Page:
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Netflix responds to Steven Spielberg as he ramps up streaming battle

Steven Spielberg has been in the news lately, and not for reasons relating to INDIANA JONES 5. No, news broke recently that the Oscar-winning director plans to go to the Academy next month and speak out against streaming services like Netflix, saying their movies shouldn’t be eligible for Oscars as they don’t adhere to a more “theatrical experience.” After the internet spent several days blasting the director for his concerns Netflix has finally issued a response to the news, albeit in a sneaky way that’s befitting of their style.

After Film Twitter had a field day chastising the RAIDERS OF THE LOST ARK and READY PLAYER ONE director – referring to him as an old man shouting at clouds or complaining that he can’t rewind his DVDs like the “old tapes” – Netflix shared their words, and though didn’t refer to him by name, reaffirmed they’re committed to the filmgoing experience.

This all started a few days after the Oscars last Sunday, in which Netflix’s ROMA walked away with several Oscars, including Best Director (Alfonso Cuaron), and was up for Best Picture. The movie lost to GREEN BOOK (which Spielberg championed), and it didn’t take long for news to break that the filmmaker would be speaking to the Academy about changing up their rules to exclude streaming service movies when the organization convenes for their post-Oscar meeting next month. According to a spokesperson for Amblin, “Steven feels strongly about the difference between the streaming and theatrical situation. He’ll be happy if the others will join [his campaign] when that comes up [at the Academy Board of Governors meeting]. He will see what happens.”

There has also been the issue over the fact Netflix doesn’t provide any details about box office or streaming numbers, and though that’s certainly a bit sketchy, the service has grown laxer on their distribution method. At one point being all streaming day-and-date or nothing (sans an Oscar competitor or two), Netflix is starting to provide more theatrical windows to movies. ROMA was in theaters for two weeks before hitting the service, and such is the plan this year for J.C. Chandor’s TRIPLE FRONTIER and this fall’s THE IRISHMAN, directed by a long-time pal of Spielberg, Martin Scorsese.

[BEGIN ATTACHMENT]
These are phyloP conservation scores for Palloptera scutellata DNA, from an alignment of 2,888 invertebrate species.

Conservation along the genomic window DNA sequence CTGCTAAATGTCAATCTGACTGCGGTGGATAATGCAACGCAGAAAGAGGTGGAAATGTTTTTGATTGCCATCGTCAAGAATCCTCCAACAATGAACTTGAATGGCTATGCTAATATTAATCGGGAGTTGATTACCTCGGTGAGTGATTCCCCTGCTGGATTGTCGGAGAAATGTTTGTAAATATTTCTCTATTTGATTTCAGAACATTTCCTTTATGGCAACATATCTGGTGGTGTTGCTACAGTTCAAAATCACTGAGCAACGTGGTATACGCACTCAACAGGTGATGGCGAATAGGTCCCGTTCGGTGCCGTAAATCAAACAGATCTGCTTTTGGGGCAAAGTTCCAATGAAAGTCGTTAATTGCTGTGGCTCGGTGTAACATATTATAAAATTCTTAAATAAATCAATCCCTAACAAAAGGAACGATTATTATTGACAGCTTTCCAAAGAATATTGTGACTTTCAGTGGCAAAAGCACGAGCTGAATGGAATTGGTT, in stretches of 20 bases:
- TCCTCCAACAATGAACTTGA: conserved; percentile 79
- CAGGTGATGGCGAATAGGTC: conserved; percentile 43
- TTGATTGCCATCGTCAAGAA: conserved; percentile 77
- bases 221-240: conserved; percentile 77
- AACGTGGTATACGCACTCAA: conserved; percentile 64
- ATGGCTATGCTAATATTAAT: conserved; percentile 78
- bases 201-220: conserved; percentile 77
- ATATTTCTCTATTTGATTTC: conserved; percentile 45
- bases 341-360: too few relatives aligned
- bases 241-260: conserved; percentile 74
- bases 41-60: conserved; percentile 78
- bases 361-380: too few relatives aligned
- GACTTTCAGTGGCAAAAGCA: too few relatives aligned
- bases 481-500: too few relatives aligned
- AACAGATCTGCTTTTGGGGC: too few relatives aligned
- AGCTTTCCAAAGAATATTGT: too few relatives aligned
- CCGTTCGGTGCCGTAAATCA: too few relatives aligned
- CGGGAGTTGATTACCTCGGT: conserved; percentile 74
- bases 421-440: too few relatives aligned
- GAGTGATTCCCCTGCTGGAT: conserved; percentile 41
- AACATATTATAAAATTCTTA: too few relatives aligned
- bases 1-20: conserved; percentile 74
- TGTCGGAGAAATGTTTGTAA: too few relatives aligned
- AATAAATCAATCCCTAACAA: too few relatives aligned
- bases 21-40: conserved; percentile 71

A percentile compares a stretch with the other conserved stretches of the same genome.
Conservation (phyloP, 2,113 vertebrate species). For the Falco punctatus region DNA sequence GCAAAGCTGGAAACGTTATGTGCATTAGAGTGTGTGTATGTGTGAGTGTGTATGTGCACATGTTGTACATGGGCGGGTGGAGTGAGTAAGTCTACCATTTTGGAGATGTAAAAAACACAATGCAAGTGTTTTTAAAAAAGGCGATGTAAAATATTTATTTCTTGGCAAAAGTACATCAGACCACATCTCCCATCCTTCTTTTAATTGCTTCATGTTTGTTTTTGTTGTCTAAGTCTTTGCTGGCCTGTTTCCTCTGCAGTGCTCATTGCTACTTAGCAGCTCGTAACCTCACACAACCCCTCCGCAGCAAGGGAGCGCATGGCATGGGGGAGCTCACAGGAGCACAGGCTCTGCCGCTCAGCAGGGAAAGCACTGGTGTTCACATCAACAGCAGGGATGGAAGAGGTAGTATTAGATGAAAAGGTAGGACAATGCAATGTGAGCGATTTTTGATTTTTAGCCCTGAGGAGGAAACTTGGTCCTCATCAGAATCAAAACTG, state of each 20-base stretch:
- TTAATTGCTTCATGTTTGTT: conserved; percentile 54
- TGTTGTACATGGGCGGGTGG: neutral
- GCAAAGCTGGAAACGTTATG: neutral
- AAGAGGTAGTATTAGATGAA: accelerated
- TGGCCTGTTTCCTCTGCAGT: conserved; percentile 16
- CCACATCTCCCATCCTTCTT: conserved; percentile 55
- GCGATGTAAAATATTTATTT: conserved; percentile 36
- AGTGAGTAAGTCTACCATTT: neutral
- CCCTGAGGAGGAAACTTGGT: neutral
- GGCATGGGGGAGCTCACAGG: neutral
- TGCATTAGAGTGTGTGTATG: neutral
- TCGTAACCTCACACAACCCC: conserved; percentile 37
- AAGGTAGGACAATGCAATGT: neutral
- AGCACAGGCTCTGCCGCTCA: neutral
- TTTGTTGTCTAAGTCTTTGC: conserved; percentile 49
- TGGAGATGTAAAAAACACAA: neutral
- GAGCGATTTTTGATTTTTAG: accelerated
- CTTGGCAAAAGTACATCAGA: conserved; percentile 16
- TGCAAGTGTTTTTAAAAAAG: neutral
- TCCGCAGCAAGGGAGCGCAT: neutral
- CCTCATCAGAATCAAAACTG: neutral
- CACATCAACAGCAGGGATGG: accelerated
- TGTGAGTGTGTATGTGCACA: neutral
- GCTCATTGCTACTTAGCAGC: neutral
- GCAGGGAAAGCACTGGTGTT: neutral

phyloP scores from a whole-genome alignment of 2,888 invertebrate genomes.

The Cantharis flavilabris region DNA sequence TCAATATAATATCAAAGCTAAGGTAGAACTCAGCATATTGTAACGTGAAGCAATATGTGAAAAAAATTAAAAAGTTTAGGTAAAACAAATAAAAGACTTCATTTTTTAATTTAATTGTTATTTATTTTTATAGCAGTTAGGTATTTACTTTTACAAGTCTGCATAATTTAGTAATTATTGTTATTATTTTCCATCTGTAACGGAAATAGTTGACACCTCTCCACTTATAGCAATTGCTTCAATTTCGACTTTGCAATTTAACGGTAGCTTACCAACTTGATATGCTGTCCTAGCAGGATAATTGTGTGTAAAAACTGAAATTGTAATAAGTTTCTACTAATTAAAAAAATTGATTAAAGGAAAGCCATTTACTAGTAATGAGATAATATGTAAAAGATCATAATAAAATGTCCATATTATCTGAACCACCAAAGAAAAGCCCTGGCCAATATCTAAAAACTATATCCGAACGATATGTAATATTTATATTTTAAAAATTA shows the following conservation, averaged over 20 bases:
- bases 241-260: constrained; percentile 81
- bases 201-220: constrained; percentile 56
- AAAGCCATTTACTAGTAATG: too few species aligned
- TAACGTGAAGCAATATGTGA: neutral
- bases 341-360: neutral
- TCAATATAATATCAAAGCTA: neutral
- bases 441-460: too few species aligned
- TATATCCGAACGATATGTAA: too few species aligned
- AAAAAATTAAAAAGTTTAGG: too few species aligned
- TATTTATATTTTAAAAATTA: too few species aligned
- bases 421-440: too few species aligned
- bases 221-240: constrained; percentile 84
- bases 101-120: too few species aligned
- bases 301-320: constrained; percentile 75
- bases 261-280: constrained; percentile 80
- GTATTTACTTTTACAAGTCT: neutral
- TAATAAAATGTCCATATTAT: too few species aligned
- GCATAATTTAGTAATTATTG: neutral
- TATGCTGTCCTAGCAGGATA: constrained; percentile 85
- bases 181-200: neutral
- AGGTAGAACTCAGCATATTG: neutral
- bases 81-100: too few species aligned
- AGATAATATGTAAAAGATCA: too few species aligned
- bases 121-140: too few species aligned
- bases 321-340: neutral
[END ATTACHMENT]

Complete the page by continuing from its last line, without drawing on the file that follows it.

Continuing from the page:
People have been quick to clap back at Spielberg, with directors like Ava DuVernay (SELMA, A WRINKLE IN TIME) of Netflix’s acclaimed documentary 13TH responding in support of the service supporting diverse voices and giving movies studios would deem “risky” a fair shot.

One of the things I value about Netflix is that it distributes black work far/wide. 190 countries will get WHEN THEY SEE US. Here’s a promo for South Africa. I’ve had just one film distributed wide internationally. Not SELMA. Not WRINKLE. It was 13TH. By Netflix. That matters.

This whole battle between streaming sites and some of the more traditional-minded filmmakers needs to come to an end because, and it's basically fact, the latter will lose at the end of the day. The landscape of movies is changing, and services like Netflix have a strong place in it. That doesn't mean people won't show out for or award Spielberg movies, but now the stage has to make room for more players. Best make room, Mr. Spielberg. 

Source: Netflix

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